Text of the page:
Utility fee hikes on table

Burbank Leader

CITY HALL — The City Council on Tuesday is slated to consider raising rates for utilities, trash collection and sewer services as officials struggle with the increased cost of materials and doing business.

Ron Davis, general manager of Burbank Water and Power, is proposing to raise water rates by 13.5%, which would pencil out to an additional $7 a month for the average residential customer.

Electrical rates would increase by 2.9%, or roughly $5 per month, beginning midyear. Higher-end users could expect an average raise of $10.

The proposals could meet a mixed reception on the dais. Councilman David Gordon earlier in the week called on his colleagues to give residents a temporary reprieve, even as his colleague Dave Golonski cited significant drivers for the increases, including cost and supply challenges and decreased demand, which means less revenue for the city departments.

"The practice that we take is to recover our costs — no more, no less — and do everything we can to minimize those costs," Golonski said. "And I think that's the prudent and smartest way to do it."

The proposed water rate increase incorporates a 7.5% increase in the wholesale charges by the utility's largest supplier, the Metropolitan Water District of Southern California. Groundwater production has also become more expensive, Davis said.

It also accounts for a 10% drop in demand and related financing costs of $39 million.

In Burbank, the amount customers pay will depend on their usage, with the largest users expected to experience hikes approaching 15%, said Jim Lazar, the city's consultant who designed the rate structure.

"Those customers that really constrained their usage to only essential needs would get the smallest percentage rate increases," Lazar said. "[We designed] it in a gradual way so that nobody got hammered too hard, too fast, in a manner in which they couldn't respond."

The average water bill would increase to $59.29; and the rate structure requires multifamily and commercial customers to install water-saving devices by June 30 or face fines of up to 50% of their bill per month until they comply.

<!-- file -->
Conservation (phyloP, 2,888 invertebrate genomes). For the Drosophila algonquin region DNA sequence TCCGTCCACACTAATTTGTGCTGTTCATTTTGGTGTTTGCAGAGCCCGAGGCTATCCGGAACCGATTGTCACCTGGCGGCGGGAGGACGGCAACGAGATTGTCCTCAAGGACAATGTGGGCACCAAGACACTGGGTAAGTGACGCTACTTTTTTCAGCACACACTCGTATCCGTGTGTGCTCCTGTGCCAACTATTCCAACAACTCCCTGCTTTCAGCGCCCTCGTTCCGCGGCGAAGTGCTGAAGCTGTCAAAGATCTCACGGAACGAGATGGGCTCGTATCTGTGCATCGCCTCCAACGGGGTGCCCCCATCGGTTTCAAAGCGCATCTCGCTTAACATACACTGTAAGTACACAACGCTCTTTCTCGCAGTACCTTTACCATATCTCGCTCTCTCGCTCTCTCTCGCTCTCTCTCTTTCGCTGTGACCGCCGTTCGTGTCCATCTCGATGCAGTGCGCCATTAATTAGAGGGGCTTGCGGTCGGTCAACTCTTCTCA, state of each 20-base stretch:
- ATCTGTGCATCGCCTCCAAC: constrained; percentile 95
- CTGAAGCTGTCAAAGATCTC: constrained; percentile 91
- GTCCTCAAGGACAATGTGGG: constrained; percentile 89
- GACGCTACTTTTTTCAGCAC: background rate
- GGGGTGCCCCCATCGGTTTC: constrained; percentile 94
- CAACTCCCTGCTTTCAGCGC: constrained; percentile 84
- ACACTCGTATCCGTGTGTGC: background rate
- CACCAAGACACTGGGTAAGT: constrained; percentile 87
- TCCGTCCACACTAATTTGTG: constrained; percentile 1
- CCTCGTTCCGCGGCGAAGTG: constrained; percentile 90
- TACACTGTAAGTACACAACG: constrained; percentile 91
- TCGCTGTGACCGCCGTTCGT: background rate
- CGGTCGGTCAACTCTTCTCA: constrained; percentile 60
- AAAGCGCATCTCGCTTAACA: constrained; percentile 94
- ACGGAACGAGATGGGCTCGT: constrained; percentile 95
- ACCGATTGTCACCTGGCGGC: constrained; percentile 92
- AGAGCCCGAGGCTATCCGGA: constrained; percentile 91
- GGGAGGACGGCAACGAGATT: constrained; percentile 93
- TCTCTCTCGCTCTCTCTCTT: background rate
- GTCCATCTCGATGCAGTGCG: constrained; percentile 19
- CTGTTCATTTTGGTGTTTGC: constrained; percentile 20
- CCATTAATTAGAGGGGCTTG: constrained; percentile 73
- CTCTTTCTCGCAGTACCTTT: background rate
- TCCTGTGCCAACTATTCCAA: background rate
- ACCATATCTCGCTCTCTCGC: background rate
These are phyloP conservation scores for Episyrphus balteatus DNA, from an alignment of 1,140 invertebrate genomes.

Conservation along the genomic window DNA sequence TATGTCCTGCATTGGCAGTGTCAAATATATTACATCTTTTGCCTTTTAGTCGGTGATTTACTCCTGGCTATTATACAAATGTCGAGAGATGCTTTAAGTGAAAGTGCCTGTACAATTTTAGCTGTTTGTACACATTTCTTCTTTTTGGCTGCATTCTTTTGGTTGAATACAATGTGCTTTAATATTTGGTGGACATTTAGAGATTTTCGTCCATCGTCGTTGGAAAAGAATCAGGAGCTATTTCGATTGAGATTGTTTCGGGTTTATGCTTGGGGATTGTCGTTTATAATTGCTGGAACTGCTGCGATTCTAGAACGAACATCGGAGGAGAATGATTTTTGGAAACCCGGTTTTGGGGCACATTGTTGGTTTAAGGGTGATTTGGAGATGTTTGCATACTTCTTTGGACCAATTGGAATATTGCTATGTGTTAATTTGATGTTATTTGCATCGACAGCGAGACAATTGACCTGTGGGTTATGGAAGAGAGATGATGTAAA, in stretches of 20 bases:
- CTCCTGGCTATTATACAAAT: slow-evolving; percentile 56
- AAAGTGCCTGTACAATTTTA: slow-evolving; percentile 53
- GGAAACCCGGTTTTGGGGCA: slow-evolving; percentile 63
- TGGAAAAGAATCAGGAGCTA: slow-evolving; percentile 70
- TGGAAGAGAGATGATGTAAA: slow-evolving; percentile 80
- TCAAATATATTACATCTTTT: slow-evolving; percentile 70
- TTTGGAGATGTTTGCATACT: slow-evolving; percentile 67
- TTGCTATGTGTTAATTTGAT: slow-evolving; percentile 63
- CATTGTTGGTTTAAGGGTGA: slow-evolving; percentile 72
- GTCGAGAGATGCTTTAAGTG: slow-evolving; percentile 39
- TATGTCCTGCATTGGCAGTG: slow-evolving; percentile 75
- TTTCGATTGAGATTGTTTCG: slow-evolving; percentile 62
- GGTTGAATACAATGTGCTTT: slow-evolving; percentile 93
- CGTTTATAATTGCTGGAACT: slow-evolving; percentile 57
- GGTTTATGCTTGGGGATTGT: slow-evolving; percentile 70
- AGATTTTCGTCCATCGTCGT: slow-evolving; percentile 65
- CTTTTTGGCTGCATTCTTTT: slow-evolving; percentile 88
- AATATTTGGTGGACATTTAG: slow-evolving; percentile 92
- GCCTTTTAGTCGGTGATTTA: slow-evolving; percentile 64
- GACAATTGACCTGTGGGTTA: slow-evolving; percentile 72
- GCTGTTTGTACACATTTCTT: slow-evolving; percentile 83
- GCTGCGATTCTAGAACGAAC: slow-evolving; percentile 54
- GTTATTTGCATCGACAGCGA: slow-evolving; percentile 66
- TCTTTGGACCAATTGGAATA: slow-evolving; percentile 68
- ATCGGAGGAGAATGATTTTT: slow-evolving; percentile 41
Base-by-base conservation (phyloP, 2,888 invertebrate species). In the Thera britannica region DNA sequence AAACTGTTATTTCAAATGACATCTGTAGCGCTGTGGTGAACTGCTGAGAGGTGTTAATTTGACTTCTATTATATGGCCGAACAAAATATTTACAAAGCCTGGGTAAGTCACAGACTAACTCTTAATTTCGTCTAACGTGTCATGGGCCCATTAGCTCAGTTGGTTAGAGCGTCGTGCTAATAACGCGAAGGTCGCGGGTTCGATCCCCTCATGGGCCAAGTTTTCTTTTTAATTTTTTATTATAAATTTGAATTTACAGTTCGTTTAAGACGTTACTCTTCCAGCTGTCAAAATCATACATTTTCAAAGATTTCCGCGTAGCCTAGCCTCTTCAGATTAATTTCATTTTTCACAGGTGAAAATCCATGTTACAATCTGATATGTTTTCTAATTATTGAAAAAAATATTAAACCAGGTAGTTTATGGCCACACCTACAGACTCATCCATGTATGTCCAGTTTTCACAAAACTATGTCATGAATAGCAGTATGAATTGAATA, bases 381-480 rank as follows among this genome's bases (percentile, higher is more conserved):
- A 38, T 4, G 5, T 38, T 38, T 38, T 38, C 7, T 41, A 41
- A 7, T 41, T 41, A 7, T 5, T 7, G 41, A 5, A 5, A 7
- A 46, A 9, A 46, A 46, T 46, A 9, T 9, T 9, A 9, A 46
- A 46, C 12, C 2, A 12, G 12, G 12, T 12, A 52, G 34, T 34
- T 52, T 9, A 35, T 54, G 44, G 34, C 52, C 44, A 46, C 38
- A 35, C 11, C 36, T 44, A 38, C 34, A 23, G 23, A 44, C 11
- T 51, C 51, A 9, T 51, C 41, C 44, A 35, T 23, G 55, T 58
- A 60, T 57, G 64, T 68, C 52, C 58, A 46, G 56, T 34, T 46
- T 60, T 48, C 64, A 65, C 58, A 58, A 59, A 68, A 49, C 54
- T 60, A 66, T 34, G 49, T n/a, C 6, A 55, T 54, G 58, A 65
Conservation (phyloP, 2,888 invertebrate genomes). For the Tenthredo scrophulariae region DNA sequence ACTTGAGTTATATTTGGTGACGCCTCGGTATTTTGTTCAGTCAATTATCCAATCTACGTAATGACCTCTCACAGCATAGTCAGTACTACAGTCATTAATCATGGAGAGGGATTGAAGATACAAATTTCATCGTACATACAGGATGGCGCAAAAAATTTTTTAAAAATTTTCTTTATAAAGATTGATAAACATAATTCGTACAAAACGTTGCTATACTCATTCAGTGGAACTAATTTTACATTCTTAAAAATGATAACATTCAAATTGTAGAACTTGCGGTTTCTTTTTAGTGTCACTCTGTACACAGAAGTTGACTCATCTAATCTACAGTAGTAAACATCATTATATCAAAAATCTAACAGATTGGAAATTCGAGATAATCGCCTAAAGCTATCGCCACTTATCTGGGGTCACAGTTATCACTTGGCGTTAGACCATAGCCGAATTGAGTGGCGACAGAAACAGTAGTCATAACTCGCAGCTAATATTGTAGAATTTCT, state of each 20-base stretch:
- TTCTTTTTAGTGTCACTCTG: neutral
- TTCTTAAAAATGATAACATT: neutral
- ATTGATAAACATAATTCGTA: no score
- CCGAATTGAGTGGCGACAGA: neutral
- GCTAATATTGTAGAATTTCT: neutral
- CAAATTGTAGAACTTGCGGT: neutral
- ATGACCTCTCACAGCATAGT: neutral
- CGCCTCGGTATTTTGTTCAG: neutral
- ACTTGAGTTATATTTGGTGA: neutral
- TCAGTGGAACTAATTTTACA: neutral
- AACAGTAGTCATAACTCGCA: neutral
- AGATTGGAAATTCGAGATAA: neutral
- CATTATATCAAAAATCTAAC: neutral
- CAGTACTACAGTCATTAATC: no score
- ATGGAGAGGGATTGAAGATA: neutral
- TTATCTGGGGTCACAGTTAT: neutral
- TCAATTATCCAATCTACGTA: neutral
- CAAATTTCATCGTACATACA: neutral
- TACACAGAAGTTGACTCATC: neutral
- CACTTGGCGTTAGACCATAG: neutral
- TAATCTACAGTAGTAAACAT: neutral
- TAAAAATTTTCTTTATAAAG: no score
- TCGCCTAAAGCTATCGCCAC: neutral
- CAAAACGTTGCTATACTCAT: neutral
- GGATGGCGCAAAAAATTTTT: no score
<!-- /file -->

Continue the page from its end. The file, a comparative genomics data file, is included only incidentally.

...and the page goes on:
Changes in the electric rates were attributed to the increased cost of power and the expense of pursuing cleaner, newer energy sources.

Still, Davis said the city remains solidly in the bottom third compared with competitors like Glendale, Los Angeles and investor-owned utilities such as Southern California Edison and PG&E.

The proposed 5% rate increase for sewer service was in line with the council's direction in 2007 to smooth a proposed 28% fee hike over five years. The monthly rate for single family homes would increase by roughly $1 due to higher charges passed on by Los Angeles for wastewater treatment services.

For trash collection, the proposed budget accounts for an 8% rate increase as part of a similar five-year rate-smoothing plan. Public Works Director Bonnie Teaford told the council earlier this month that the $2 more per month on a 64-gallon trash cart would ensure the economic viability of the city's refuse and recycling operations by charging residents.

But Gordon called on his colleagues to provide relief, particularly for senior citizens and those on fixed incomes.

He also argued that the city would not suffer a financial catastrophe if the council were to relax, or freeze, the rate increases.

"There's some very serious concerns that I have about utility rates because this is not a business, it's a city that provides services," he said.

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